Practically all processes within supply chains can benefit from the trend of Digital Twins. From appropriately allocating workloads to efficiently managing inbound and outbound flows, a digital twin can facilitate logistics optimization through visibility.
German drugstore retailer dm-drogerie markt, for instance, recently utilized digital twins to optimize inventory operations, including replenishing products on shelves. The retailer created digital twins of each of its 2,000+ stores, including the shelf layout and all product SKU locations in every branch. By having real-time visibility of product availability across all its locations, dm-drogerie markt has been able to optimally combine goods on incoming mixed pallets from distribution centers to ensure shelves are properly stocked with the fewest pallets needed. Furthermore, as the retailer knows where exactly in each branch every product belongs, it can help to minimize employee in-store walking distances. On a smartphone display, personnel can see the optimal restocking path for each item.
In implementing digital twins for specific supply chain processes, logistics organizations can potentially reduce the cost, time, resources, and waste previously incurred when completing tasks.
Unplanned downtime is disruptive and expensive, costing industrial manufacturers lost time of over 15 hours a week and over 50 billion USD a year, even before the pandemic. With equipment failure cited as the cause of almost half of all downtime, predictive maintenance (anticipating and repairing assets before they break or fail) is seen as a worthy strategy to effectively cut costs and increase productivity for manufacturers and logistics providers alike.
Able to provide real-time visibility of the condition of physical objects, digital twins are often seen as the ideal solution for predictive maintenance. In 2022, Kraft Heinz partnered with Microsoft to create digital twins of all its 34 manufacturing sites in North America, with one of the goals being to reduce mechanical downtime at each facility.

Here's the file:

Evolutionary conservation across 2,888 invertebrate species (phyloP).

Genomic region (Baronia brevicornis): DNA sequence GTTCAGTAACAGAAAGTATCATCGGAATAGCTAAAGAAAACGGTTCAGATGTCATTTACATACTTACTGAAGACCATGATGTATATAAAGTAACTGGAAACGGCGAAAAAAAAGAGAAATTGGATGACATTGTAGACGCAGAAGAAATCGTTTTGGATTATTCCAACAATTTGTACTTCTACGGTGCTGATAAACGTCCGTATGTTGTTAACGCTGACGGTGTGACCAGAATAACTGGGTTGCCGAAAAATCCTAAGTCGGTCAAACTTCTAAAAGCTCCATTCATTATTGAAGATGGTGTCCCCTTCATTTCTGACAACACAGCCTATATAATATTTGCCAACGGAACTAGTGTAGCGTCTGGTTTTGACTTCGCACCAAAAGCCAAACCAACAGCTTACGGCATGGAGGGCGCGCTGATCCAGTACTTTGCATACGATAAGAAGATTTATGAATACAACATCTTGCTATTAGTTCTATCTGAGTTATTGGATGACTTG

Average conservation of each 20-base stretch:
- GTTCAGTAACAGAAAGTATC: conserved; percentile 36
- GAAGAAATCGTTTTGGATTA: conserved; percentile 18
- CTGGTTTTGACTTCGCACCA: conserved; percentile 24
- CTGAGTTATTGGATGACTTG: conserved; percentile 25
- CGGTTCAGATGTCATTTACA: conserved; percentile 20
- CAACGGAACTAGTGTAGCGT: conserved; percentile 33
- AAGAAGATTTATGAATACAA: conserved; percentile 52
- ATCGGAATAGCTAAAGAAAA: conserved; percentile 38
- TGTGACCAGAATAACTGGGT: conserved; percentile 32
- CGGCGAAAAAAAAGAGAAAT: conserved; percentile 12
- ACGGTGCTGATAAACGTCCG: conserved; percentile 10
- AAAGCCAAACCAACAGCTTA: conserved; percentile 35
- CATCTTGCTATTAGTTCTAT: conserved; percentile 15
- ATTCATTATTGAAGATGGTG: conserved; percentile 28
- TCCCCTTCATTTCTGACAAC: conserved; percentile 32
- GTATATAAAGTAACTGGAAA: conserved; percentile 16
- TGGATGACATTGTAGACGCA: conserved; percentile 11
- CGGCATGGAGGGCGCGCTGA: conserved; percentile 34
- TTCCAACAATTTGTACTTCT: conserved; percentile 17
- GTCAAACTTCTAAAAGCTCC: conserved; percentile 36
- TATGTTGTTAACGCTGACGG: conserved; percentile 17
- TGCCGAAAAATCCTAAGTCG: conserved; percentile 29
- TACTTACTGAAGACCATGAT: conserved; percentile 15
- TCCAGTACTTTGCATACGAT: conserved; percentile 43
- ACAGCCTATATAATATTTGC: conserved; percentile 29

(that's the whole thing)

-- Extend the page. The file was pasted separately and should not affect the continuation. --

Digital twins can additionally be applied to smaller, individual assets, not just whole warehouses. The most advanced logistics players and equipment service providers are creating digital twins of assets like individual robots, trucks, and tools, tracking their conditions and detecting any wear and tear that should be addressed to avoid breakdowns.
By using digital twins to facilitate predictive maintenance, logistics providers can save about 40% of reactive maintenance in a given year, boosting operational throughput and reducing costs.
While digital twin technology has existed since the start of the 21st century, the trend is now approaching a tipping point where widespread adoption is likely in the next 5-10 years. For now, the main application areas will primarily be singular assets and contained systems. However, for supply chain management, the next level of adoption will be digital twins of entire supply chains, involving thousands of assets spanning various players.
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- Capgemini Research Institute (2022): Reflecting reality; Digital twins: adding intelligence to the real world
- Forbes (2022): Unplanned downtime costs more than you think
- Wall Street Journal Custom Studios (2022): Unlocking performance
- General Electric (2022): Digital twin